It was the Nijuuyo-nen Gumi that developed sexual ambiguity as one of the primary concerns of shôjo manga, [3] although the subject had been first suggested by the great founding father of Japan's manga, TEZUKA Osamu, in a shôjo manga titled Ribon no kishi, or "Knight of the Ribbon."

The work that set off the shôjo manga boom in 1972, [4] IKEDA Riyoko's Berusaiyu no bara ("The Rose of Versailles") set the tone by taking as its main character a woman who was raised to behave and dress as a man. This character, a captain in the French army, draws the romantic interest both of a man who is a subordinate in the unit she commands and Marie Antoinette, whose personal bodyguard she has been made.

[5] In 1974, HAGIO Moto wrote Tooma no shinzou, "The Heart of Thomas," a story of love between two boys in a vaguely European, vaguely early 20th century boys boarding school. The story begins with the suicide of fourteen year-old Thomas, whose love for an older boy, Yuri, has gone unrequited. In his final love letter to Yuri, Thomas writes:

To Yuri, one last time, This is my love. This is the sound of my heart. Surely you must understand.

On the same day that the news of Thomas' death reaches the boys' school, a new student appears, Eric, who is almost identical to Thomas. Eric becomes the vehicle through which Yuri overcomes his guilt and grief. In the end we discover that Yuri had in fact been in love with Thomas, but felt that he was unworthy of Thomas' love because Yuri had apparently been gang-raped by a group of older boys when he was an underclassman. Yuri resolves this problem, which would seem to have been made unresolvable by Thomas' suicide, by entering the priesthood. In the Japanese cosmology, all individuals become a part of the Buddha or kami (the Japanese word for a deity) when they die. By "marrying God," then, Yuri is in fact consummating his love for the departed Thomas.

In 1976, TAKEMIYA Keiko shocked Japan and raised a storm of controversy by dealing explicitly with what Hagio had only implied: sexual relations between boys. Wasting no time, she went straight to the heart of the matter with this now famous first scene from Kaze to ki no uta, "The Song of the Wind and the Trees." [6] This story, too, is set in a European boys school, in Provence, France, in 1880, and deals with a torrid romance between the pure-hearted Serge and the cold-blooded Gilbert. Gilbert is the school prostitute, who lets the decadent older boys have their way with him for a price. The important theme in this story, which is typical of stories written in the late seventies, is that, while pure love between boys (whether or not it is expressed physically) is a beautiful thing, sex for the sake of lust is something dirty, usually initiated by "older boys." The difference, then, between same-sex love and "sodomy," then, is a mental, emotional one. Serge's challenge is to make Gilbert realize this.

The successors of the Nijuuyo-nen Gumi have continued to deal with themes of sexual ambiguity, though the scale of the stories has become less mythic and more grounded in everyday reality. [7] Works such as AKISATO Wakuni's Nemureru mori no binan ("The Sleeping Male Beauty") portray gay life as it is actually practiced and even take on the issue of A.I.D.S.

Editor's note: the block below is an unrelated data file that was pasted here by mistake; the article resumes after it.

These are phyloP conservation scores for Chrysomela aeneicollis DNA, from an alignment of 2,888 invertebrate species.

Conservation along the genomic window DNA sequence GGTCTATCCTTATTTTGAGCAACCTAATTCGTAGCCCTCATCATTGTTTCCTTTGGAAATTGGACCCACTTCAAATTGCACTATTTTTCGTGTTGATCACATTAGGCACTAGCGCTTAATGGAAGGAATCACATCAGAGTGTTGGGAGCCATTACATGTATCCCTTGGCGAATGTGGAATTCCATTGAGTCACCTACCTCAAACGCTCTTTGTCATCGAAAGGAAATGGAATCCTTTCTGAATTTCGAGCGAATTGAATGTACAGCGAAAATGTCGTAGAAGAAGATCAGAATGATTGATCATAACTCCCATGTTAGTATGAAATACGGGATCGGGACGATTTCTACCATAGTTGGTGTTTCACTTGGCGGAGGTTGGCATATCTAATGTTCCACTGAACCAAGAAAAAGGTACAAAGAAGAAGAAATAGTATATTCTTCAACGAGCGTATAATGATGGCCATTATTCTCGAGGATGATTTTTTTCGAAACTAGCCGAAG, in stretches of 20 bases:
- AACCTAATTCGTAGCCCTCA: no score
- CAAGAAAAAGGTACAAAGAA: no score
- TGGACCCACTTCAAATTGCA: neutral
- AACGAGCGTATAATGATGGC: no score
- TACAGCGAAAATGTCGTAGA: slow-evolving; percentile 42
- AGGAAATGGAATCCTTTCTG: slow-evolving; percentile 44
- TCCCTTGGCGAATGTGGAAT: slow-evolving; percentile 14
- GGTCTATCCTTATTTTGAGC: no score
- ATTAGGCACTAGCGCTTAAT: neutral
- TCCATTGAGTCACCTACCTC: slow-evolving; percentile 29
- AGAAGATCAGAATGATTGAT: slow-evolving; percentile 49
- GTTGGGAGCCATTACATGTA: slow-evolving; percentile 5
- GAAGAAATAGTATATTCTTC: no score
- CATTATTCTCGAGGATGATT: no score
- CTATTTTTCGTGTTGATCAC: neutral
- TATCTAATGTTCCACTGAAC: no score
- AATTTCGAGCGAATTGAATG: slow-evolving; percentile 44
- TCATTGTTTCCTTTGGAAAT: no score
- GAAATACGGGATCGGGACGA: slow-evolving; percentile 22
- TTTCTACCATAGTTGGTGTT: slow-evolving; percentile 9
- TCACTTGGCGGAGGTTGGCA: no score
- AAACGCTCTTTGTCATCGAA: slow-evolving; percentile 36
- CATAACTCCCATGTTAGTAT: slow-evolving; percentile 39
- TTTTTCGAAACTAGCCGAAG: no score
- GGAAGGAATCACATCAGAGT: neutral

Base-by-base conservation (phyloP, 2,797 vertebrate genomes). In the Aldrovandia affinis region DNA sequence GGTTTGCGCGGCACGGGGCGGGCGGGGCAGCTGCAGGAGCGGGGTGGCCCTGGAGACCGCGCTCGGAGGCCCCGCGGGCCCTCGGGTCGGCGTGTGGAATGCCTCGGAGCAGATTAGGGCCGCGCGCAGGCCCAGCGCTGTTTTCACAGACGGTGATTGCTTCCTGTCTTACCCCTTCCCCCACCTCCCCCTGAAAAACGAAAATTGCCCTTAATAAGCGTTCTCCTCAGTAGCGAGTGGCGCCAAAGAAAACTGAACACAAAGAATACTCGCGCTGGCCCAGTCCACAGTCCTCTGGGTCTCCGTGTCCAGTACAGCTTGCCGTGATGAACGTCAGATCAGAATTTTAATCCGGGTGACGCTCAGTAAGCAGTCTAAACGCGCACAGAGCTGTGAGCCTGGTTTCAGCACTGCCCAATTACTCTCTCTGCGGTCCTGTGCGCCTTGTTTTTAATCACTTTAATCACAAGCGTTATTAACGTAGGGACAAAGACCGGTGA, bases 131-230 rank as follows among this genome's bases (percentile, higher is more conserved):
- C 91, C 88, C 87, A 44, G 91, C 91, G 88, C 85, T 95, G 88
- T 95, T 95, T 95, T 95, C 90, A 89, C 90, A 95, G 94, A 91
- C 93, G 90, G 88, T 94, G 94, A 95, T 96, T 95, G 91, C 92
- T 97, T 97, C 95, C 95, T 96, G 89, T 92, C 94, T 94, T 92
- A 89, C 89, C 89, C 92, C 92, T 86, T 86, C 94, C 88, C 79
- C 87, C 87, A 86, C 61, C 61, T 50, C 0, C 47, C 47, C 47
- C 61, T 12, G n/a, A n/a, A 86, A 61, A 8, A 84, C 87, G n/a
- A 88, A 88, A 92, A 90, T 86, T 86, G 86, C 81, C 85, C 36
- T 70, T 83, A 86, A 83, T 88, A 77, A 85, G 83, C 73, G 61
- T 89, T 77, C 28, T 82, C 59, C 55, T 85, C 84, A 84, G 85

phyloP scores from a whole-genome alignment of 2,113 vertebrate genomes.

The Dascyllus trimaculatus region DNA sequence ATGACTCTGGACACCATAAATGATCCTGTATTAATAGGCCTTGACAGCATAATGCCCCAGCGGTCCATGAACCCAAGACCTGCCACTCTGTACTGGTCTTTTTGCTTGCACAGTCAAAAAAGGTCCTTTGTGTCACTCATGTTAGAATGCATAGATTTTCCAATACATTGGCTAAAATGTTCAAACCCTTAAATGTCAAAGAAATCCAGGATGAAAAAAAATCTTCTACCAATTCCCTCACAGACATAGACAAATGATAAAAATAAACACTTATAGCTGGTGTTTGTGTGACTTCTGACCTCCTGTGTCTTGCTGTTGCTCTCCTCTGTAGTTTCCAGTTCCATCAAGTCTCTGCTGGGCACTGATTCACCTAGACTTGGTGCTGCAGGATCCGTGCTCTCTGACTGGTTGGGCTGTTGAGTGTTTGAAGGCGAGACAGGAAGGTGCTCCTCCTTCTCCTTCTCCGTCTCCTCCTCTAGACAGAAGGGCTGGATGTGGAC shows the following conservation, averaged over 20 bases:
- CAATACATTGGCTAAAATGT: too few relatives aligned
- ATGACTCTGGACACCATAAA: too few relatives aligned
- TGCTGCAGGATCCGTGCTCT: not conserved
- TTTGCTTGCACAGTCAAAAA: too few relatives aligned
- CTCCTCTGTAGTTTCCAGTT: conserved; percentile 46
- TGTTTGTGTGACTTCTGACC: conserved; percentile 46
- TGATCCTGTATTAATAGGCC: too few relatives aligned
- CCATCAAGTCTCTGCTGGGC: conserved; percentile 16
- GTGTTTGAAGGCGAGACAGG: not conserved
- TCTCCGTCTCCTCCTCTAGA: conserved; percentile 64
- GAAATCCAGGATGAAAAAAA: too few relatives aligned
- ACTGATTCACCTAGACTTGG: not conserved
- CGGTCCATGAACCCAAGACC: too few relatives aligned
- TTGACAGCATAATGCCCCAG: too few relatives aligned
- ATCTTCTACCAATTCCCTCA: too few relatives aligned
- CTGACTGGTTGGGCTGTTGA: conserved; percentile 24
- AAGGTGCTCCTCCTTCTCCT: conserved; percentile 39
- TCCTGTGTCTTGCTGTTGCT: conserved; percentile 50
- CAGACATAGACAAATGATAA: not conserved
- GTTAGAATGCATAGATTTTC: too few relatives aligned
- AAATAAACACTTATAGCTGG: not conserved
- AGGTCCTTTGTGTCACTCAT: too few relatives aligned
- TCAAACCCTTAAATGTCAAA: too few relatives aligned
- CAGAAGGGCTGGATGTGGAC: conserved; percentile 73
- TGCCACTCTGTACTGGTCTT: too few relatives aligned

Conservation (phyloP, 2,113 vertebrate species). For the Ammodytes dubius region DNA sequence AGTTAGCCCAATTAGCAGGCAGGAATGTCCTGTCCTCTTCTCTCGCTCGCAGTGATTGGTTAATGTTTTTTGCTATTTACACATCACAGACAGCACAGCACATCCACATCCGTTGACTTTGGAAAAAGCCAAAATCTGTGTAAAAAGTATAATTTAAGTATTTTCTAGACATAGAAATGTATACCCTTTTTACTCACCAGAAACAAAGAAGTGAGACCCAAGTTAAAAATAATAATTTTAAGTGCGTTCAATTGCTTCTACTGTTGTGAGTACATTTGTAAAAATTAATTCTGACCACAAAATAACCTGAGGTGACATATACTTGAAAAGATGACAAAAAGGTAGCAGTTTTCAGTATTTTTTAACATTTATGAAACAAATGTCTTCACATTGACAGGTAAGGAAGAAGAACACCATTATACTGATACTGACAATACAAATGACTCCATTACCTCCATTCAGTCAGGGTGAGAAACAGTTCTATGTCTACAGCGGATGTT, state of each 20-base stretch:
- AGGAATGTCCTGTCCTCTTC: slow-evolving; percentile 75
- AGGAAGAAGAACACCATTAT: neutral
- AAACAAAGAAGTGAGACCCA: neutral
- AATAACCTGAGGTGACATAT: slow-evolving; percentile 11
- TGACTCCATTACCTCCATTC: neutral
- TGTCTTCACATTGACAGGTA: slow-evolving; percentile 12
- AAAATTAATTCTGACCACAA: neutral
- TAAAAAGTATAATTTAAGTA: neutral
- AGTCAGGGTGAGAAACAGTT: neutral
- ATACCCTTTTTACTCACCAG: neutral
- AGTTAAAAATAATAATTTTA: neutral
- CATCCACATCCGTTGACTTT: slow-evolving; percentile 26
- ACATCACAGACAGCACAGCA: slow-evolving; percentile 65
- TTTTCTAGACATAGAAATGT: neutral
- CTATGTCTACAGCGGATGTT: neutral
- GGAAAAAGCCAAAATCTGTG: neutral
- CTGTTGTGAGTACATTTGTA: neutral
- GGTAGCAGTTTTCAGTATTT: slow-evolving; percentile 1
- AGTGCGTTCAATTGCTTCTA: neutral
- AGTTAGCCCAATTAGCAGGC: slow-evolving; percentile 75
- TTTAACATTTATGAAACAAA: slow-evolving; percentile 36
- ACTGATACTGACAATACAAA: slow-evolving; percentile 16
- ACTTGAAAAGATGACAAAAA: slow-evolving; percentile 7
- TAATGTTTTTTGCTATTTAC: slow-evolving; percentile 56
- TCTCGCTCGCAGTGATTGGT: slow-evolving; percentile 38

The most fascinating manifestation of sexual ambiguity in contemporary shôjo manga, however, is found not in the commercial magazines but in dôjinshi, manga created and published by amateur artists at their own expense and sold at komikku maaketto ("comic markets"). The genre of dôjinshi I am speaking of is generally known as Captain Tsubasa. [8]Captain Tsubasa is the name of a long-running commercial boys' manga about high school soccer. The genre of the same name originated when female fans of Captain Tsubasa took the two main characters, both boys, and created their own stories, but with a twist:[9] the two boys are lovers. The characters have become unrecognizable, as you can see, and the genre has grown to include spinoffs of other commercial manga as well as original stories, but always with two boys or young men portrayed as lovers. The largest of these comic markets draw as many as two-hundred thousand fans and thousands of artists, the vast majority of whom are girls and young women in their teens and twenties. This summer I attended a comic market in Osaka which drew several tens of thousands of participants from all over the Kansai area and even from the Tokyo area. At this market, as at others, the Captain Tsubasa genre was by far the largest represented.

What's It All About?

I don't want to give the impression that male homosexuality is the primary manifestation of the kind of sexual ambiguity I am discussing, which would be androgyny in the broadest sense. It is remarkable, though, how comparatively rare lesbianism is in these manga. In the few instances I have encountered, it is never a main character who is a lesbian but rather a minor character. The lesbian is usually portrayed as a tragic and in some ways dangerous character. She is often wily and scheming, trying to seduce some innocent young girl. As with male homosexuality, it is perfectly acceptable for a young girl to develop a "crush" on an older girl in shôjo manga stories, but the portrayal of romantic love between women is far less sympathetic than that of love between men.

This is one of the fascinating problems these manga pose. Why would young girls be so interested in reading about male/male love, but not female/female love? But of course the larger question is simply, What is this sexual ambiguity all about? Why does it appeal so strongly to women and girls of the postwar generations? Why this phenomenon and not another? Why in Japan but not elsewhere?

There are two popular explanations of the sexual ambiguity that appears in shôjo manga. The first is the notion that cross-dressing in shôjo manga allows the reader to experience vicariously male privileges that are denied them as women. This explanation is essentially political, but it is also superficial. It may have made sense to some readers in the early seventies, when so many stories seemed to involve a main female character who is raised, for whatever reason, as a male, wearing male clothes and engaging in male activities. But how, then, are we to account for the fact that, in general, all characters, male and female, tend to be feminized in shôjo manga? And, of course, this answer does not even address the homosexuality that is so common. Another popular interpretation of these stories is that androgynous characters are not really bisexual (in the sense of having two sexualities) but rather are asexual. Young girls, this theory suggests, are afraid of sex and want to distance themselves from it, so the heroes in their manga must be distanced from it, too. But whether or not young girls fear sexuality, it cannot be denied that it is rampant in the manga they read. In order to conclude that shôjo manga characters are asexual, you must turn a blind eye to the profound sexuality that is undeniably there. I would suggest, on the contrary, that young girls do fear sexuality, but are at the same time fascinated by it and want to confront it.